"Our previous experience and other studies have shown peaks and valleys in nursing workforce supply and demand," said Judy McGee, RN, chairman of The Nebraska Center for Nursing and nurse executive at Jefferson Community Health Center in Fairbury, Neb. "This study identified specific factors contributing to the nursing shortage."
McGee said an increase in nursing students has reduced the overall shortage in Nebraska for the next few years, but shortages will reach a critical point by 2020 unless action is taken now. "We need to implement a number of aggressive and innovative ideas to combat this issue now if we are to be ready by 2020." The average age of Nebraska's current nurses is 45 years. Twenty-seven percent of Nebraska's nurses will reach retirement age in the next 10 years. "At our current rate, as these nurses retire, there won't be enough new nurses to replace them," McGee said.
"We must continue to recruit more men and women to nursing, as well as figure out how to stop them from leaving the state. We need to look at ways to delay their projected retirement or career changes, or there won't be enough nurses to handle the future healthcare load," said Charlene Kelly, RN, and Ph.D., executive director of The Nebraska Center for Nursing. "Some experts believe that a 140 percent increase in the number of nursing students across the country will be needed to make up national shortages."
Kelly said a large part of the problem is the lack of qualified nursing faculty, who also are aging and facing retirement. "Many nursing education programs have had to limit their enrollments because we don't have enough qualified faculty," she said. "To further compound the problem, there aren't enough clinical sites where nursing students can gain practical experience before obtaining their licenses."
McMaster will speak with Kelly; Marilyn Valerio, RN and chair of Nebraska Center for Nursing; and Larry Rennecker, Nebraska Center for Nursing board member, during the show. It will air tonight, July 19, at 11 p.m. on KYNE-TV.
The program will also be rebroadcast according to the following schedule:
Nebraska NET1 (statewide)
- Sunday, July 22
11:30 a.m. (CT)
NET2 (NET's cable network)
- Monday, July 23
1:30 p.m. (CT)
- Wednesday, July 25
8 a.m. (CT)
"Consider This" also airs on the Knowledge Network of Greater Omaha. For a list of days and times, visit the Web at http://www.tknomaha.org. Archived editions of the program are available on the Web at http://www.unotv.unomaha.edu.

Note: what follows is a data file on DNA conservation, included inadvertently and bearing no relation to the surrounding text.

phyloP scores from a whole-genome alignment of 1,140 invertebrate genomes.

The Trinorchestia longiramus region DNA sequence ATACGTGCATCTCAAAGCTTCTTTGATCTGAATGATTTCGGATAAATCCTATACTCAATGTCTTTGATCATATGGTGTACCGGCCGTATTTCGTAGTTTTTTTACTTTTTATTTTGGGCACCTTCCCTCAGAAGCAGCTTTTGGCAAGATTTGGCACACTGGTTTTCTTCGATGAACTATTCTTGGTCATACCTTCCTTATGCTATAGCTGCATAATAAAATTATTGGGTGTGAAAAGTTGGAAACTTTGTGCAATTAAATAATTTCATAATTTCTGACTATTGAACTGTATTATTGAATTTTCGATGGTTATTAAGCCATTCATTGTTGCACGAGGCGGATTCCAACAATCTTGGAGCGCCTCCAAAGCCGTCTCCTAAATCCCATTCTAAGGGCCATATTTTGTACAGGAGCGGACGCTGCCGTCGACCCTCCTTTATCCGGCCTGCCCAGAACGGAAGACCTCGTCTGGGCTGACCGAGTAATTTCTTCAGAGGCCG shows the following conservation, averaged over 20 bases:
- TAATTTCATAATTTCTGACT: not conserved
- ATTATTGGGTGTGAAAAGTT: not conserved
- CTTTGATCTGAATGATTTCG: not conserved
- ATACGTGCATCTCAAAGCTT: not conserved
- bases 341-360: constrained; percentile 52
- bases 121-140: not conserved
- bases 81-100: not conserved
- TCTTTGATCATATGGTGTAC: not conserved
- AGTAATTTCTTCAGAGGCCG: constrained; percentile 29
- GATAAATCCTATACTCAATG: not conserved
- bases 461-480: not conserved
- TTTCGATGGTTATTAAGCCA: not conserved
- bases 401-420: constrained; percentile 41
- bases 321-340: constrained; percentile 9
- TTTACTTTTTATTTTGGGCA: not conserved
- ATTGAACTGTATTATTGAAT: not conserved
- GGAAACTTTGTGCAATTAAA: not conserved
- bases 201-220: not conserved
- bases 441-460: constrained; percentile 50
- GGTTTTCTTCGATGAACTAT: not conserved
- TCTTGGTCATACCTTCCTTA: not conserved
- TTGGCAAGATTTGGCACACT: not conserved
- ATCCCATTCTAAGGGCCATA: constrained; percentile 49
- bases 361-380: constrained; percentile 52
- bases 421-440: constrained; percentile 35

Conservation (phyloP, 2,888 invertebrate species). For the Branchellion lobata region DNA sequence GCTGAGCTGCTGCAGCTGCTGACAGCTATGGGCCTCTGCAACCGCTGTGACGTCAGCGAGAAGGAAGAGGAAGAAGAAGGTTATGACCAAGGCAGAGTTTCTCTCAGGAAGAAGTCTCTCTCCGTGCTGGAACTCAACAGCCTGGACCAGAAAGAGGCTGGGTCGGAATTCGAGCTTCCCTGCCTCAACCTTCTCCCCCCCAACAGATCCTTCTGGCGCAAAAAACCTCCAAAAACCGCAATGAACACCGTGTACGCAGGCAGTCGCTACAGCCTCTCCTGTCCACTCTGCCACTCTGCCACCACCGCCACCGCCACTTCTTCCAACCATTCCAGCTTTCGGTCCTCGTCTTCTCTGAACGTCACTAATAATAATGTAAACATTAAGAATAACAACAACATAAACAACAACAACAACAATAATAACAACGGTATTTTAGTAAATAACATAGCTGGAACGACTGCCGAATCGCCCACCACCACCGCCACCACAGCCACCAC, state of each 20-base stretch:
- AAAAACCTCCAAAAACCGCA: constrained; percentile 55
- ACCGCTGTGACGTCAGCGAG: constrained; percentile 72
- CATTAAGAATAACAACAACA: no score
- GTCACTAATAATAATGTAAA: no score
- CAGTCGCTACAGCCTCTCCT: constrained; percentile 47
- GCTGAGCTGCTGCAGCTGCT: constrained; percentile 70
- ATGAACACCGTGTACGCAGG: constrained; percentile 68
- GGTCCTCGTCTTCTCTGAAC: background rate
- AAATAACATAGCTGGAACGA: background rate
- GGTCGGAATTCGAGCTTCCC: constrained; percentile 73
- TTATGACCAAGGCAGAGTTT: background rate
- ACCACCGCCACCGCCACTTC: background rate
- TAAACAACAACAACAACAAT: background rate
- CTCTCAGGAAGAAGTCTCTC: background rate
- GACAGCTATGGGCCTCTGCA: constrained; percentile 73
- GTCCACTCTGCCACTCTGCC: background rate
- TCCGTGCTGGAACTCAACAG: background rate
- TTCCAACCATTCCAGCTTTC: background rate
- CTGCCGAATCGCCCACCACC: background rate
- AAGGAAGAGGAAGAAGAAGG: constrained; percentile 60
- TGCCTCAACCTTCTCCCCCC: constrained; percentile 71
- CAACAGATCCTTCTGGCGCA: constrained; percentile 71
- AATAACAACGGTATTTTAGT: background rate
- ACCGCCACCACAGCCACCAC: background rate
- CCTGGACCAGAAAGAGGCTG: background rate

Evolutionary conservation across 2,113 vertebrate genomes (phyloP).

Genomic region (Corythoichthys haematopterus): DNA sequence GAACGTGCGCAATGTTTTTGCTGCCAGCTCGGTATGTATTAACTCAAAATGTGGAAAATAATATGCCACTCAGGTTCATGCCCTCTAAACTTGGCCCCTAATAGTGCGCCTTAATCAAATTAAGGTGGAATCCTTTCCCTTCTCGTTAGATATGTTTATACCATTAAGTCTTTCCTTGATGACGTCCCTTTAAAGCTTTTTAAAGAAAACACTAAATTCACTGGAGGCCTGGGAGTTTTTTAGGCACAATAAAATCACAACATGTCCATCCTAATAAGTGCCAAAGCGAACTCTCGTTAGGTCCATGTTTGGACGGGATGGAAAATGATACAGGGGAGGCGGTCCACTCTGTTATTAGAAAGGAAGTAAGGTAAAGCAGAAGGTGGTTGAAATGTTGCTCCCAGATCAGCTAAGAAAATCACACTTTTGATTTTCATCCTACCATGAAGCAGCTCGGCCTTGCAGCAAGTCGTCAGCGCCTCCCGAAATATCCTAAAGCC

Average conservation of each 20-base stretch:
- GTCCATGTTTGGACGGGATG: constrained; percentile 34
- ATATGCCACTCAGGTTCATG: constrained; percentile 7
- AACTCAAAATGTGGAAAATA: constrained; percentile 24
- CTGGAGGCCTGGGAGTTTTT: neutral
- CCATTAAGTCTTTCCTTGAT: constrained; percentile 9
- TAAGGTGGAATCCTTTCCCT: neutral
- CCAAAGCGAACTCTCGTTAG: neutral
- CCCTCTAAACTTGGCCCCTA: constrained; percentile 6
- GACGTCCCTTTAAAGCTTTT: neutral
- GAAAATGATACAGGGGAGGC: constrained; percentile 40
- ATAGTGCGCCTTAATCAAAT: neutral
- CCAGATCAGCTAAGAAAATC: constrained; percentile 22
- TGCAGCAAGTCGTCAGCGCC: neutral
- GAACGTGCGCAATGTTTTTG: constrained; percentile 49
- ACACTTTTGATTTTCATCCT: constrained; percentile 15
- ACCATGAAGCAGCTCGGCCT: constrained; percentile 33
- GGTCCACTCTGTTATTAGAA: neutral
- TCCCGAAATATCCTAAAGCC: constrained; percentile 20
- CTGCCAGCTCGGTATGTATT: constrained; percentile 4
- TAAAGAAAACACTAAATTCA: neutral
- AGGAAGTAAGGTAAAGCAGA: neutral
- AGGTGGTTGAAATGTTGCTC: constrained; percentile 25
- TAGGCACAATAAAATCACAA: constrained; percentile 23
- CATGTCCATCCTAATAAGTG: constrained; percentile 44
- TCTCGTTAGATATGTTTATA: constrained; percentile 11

Poetry Reading July 20 at The Sheldon
Criss Library announces that Rich Wyatt, a library staff member, will read his poetry at the Sheldon Connections Poetry Reading Friday, July 20, in Lincoln. The reading will be held from 6:30 to 8 p.m. in the Ethel S. Abbott Auditorium.
Featured speakers include 2006 Nebraska Arts Council Individual Artist Fellowship awardees Kelly Madigan Erlandson, non-fiction, from Lincoln; Richard David Wyatt, poetry, from Omaha; and Mary K. Stillwell, poetry, from Lincoln. Open microphone time will follow the featured speakers.
The Sheldon Memorial Art Gallery is located at 12th and R streets on the University of Nebraska-Lincoln campus.
For more information, contact Gayle Roberts at 554.3213.
Summer Group Ex Session 2 Under Way
Campus Recreation and the Wellness Stampede have teamed up to host a variety of Group Ex classes this summer at UNO. Session 2 will run through Friday, Aug. 3.
All classes are held in the Health, Physical Education and Recreation (HPER) Building. All current students and Campus Recreation cardholders can take Group Ex classes for free. Summer activity cards are available for purchase.
To access a schedule, click on the following link:
To have a schedule faxed or mailed to your office, call University Relations at 554.2358.
For more information, contact Dave Daniels at 554.2008.
Free Select Surplus Property Items Available
UNO Surplus Property has a small inventory of better-quality and popular office equipment available for viewing.
- Eight four-drawer file cabinets;
- 10 televisions and stands;
- Library carts;
- A variety of chairs; and
- Metal supply cabinets.
The items, which are free for university-related use only, can be viewed by appointment. To schedule an appointment, contact Tony Snider, surplus property, at 554.2222.